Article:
The Feast of the Passover now drawing very near, Jesus Christ, with his disciples, moved forward towards Jerusalem. When they were come near to that city, He pointed to a village and told two of his disciples to go there, and they would find an ass, with a colt, tied to a tree, which they were to bring to Him. Finding these animals exactly as Jesus had described, they brought them away, and Jesus, riding on the ass, entered Jerusalem. An immense crowd of people collected round him as he went along, and throwing their robes on the ground, and cutting down green branches from the trees, and spreading them in His path, they shouted, and cried, “Hosanna to the Son of David!” (David had been a great King there.) “He comes in the name of the Lord! This is Jesus, the Prophet of Nazareth!” And when Jesus went into the Temple, and cast out the tables of the money-changers who wrongfully sat there, together with people who sold Doves; saying, “My father’s house is a house of prayer, but ye have made it a den of Thieves!”—and when the people and children cried in the Temple, “This is Jesus the Prophet of Nazareth,” and would not be silenced—and when the blind and lame came flocking there in crowds, and were healed by his hand—the chief Priests and Scribes, and Pharisees were filled with fear and hatred of Him. But Jesus continued to heal the sick, and to do good, and went and lodged at Bethany; a place that was very near the City of Jerusalem, but not within the walls.

One night, at that place, he rose from Supper at which he was seated with his Disciples, and taking a cloth and a basin of water, washed their feet. Simon Peter, one of the Disciples, would have prevented Him from washing his feet: but our Savior told Him that He did this, in order that they, remembering it, might be always kind and gentle to one another, and might know no pride or ill-will among themselves.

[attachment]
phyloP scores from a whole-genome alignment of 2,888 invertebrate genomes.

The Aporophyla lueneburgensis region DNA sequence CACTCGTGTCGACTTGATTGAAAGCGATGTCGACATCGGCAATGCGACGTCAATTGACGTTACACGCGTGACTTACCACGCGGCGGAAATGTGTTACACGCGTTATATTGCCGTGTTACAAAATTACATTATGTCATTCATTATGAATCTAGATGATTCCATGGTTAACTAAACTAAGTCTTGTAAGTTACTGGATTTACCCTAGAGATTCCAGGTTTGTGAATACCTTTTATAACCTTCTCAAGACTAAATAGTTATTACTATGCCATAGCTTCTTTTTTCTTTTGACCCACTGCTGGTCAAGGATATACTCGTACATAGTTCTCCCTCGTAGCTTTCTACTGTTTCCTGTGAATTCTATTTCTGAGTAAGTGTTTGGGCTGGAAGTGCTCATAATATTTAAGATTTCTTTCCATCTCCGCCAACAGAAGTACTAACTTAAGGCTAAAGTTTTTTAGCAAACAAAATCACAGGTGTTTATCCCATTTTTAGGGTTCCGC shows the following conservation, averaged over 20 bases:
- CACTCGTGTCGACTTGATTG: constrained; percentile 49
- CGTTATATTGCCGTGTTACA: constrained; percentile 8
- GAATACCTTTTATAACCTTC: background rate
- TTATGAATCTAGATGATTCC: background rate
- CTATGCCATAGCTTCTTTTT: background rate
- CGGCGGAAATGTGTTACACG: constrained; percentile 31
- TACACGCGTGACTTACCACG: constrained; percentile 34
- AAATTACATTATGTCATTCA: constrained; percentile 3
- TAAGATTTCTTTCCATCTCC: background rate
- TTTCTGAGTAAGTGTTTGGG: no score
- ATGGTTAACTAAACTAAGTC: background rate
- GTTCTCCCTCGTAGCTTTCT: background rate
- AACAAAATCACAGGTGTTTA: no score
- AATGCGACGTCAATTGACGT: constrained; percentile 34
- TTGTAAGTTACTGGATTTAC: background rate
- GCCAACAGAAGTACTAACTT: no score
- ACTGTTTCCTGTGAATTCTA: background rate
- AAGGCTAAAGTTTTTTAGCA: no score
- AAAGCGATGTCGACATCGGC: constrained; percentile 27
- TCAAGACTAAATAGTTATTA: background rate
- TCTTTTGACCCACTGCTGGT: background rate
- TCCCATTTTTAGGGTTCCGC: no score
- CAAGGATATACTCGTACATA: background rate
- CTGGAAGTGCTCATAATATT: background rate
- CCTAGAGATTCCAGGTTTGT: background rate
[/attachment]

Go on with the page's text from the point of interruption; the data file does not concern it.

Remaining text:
Then, he became sad, and grieved, and looking round on the Disciples said, “There is one here, who will betray me.” They cried out, one after another, “Is it I, Lord!—“Is it I!” But he only answered, “It is one of the Twelve that dippeth with me in the dish.” One of the disciples, whom Jesus loved, happening to be leaning on His Breast at that moment listening to his words, Simon Peter beckoned to him that he should ask the name of this false man. Jesus answered, “It is he to whom I shall give a sop when I have dipped it in the dish,” and when he had dipped it, He gave it to Judas Iscariot, saying, “What thou doest, do quickly.” Which the other disciples did not understand, but which Judas knew to mean that Christ had read his bad thoughts.

So Judas, taking the sop, went out immediately. It was night, and he went straight to the chief Priests and said, “What will you give me, if I deliver him to you?” They agreed to give him thirty pieces of Silver; and for this, he undertook soon to betray into their hands, his Lord and Master Jesus Christ.

Mark Water

Published by Intentional Faith

Devoted to a Faith that Thinks